Influenza (flu) is a common infectious disease, but it is unusual in that the primary timescales for disease dynamics (epidemics) and viral evolution (new variants) are roughly the same. Recently, extraordinarily reliable phylogenetic reconstructions of flu virus evolution have been made using samples from both extant and extinct strains. In addition, because of their public health importance, flu epidemics have been monitored throughout the period over which the phylogenetic trees extend. In parallel with this empirical work, theoretical ecologists have developed mathematical and computational models that elucidate many properties of multistrain systems. In the future, to unravel and interpret the complex interactions between ecological and evolutionary forces on flu dynamics, the documented evolution of the virus must be related to the observed population dynamics of the disease. New theoretical insights are also required to simplify model structures and facilitate predictions that can be tested with accessible data.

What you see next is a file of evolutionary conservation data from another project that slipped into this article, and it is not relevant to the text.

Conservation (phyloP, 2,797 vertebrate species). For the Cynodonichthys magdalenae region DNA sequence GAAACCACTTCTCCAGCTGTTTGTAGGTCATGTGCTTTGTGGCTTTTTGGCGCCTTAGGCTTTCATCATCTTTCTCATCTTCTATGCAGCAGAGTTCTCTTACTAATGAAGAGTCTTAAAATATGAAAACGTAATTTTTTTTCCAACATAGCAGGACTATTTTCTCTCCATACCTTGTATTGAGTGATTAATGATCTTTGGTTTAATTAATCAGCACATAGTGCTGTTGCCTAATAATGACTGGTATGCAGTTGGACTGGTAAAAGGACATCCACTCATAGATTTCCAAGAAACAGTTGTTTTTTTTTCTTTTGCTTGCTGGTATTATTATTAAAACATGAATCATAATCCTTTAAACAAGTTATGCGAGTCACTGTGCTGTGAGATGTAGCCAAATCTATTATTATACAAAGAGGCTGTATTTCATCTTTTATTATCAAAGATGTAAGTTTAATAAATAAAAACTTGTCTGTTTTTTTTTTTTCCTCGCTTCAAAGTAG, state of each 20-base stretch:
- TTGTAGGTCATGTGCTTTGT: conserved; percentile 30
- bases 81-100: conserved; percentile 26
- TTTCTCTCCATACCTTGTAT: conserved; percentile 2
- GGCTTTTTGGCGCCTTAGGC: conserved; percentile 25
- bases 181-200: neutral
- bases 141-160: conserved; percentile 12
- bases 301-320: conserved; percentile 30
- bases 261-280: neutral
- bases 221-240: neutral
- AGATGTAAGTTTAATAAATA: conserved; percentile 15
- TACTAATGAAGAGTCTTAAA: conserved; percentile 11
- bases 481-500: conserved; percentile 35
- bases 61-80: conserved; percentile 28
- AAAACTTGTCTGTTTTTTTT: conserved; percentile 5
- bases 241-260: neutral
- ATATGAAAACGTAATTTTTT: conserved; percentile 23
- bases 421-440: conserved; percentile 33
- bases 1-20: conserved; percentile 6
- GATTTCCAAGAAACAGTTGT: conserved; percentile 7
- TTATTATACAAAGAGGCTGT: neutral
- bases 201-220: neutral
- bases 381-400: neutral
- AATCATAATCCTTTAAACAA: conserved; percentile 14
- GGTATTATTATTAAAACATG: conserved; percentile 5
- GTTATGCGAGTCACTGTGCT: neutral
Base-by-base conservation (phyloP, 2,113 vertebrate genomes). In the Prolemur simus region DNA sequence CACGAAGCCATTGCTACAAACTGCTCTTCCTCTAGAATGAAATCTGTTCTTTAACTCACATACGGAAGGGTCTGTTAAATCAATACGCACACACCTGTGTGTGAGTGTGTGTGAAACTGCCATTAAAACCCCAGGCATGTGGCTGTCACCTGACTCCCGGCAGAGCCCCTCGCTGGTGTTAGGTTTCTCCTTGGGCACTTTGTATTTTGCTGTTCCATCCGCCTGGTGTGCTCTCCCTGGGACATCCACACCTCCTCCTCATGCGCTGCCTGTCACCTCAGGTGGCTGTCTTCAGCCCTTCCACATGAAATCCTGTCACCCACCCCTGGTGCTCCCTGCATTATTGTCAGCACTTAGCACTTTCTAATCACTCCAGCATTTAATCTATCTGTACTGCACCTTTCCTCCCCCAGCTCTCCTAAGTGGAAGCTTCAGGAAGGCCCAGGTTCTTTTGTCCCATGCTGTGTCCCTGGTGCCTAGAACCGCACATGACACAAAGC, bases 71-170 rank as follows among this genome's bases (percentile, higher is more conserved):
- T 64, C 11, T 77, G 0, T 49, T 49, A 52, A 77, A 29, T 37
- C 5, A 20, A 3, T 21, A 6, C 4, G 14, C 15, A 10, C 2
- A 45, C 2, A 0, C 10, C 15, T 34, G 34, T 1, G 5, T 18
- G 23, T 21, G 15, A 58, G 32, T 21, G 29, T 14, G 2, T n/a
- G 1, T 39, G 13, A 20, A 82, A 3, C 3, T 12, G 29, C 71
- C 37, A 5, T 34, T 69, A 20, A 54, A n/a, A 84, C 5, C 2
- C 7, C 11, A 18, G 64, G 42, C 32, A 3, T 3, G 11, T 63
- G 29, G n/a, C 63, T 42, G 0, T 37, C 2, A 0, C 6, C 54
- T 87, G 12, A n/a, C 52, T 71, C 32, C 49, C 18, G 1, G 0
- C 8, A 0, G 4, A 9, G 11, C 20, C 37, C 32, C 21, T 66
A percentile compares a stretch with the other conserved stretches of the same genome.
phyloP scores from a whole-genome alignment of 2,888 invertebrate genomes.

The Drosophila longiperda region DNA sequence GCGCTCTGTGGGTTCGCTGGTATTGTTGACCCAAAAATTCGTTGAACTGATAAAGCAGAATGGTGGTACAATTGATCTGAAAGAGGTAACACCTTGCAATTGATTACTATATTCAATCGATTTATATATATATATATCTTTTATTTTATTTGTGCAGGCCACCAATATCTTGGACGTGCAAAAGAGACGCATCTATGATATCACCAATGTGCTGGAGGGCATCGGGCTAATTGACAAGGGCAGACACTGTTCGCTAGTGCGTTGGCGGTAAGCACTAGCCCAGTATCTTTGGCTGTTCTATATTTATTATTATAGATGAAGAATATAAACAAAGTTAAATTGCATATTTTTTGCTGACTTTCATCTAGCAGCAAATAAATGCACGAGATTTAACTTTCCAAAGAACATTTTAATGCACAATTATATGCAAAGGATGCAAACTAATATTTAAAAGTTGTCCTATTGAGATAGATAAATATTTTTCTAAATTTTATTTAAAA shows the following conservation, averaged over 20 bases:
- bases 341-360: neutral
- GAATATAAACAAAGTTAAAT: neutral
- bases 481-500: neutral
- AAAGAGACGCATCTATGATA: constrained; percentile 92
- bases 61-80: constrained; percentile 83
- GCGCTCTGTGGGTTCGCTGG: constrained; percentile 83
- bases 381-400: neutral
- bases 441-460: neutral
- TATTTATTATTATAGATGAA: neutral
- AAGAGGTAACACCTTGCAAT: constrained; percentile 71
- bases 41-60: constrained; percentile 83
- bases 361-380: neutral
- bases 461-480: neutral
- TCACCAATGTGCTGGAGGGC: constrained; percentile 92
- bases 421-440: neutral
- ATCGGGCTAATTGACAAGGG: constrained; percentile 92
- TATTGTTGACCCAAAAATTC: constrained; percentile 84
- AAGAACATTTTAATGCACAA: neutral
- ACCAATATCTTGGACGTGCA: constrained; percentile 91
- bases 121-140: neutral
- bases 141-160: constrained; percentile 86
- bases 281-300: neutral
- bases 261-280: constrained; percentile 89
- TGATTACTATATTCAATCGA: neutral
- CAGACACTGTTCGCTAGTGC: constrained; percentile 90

All Science Journal Classification (ASJC) codes
- Ecology, Evolution, Behavior and Systematics